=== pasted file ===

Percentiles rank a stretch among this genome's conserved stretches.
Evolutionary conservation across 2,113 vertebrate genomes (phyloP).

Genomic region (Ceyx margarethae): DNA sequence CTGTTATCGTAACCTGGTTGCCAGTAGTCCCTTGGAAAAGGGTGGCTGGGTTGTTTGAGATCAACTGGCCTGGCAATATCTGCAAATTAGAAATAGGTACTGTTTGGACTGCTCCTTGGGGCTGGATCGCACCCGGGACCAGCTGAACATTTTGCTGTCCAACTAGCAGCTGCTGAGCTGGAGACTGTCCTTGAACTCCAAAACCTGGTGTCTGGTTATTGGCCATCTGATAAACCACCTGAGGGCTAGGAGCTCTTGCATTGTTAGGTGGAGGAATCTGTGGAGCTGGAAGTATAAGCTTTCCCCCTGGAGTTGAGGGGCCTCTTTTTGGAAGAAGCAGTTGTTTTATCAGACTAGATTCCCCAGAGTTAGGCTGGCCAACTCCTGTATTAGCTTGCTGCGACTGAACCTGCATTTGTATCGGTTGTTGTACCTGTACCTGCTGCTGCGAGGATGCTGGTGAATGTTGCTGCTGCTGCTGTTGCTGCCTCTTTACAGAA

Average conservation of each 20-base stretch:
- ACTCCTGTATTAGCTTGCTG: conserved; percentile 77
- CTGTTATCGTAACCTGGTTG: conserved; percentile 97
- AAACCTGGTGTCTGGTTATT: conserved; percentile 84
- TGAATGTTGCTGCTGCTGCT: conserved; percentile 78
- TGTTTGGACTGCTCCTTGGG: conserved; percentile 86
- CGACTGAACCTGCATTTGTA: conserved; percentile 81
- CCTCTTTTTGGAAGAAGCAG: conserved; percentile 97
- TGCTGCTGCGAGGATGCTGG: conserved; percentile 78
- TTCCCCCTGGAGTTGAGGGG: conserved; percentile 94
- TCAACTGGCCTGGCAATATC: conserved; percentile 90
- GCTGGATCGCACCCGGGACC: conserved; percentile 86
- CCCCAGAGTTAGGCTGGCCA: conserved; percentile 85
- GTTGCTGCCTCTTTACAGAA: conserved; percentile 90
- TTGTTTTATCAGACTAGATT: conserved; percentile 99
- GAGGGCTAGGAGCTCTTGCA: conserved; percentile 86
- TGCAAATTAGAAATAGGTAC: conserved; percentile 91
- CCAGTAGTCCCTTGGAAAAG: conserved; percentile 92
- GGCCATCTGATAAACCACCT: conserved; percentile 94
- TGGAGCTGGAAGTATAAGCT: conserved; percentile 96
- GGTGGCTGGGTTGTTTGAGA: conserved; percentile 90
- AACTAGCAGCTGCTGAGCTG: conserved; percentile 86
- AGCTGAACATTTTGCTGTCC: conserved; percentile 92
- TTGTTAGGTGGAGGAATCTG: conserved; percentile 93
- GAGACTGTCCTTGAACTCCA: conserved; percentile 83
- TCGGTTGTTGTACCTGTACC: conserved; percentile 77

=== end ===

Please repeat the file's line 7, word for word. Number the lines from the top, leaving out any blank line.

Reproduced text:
- AAACCTGGTGTCTGGTTATT: conserved; percentile 84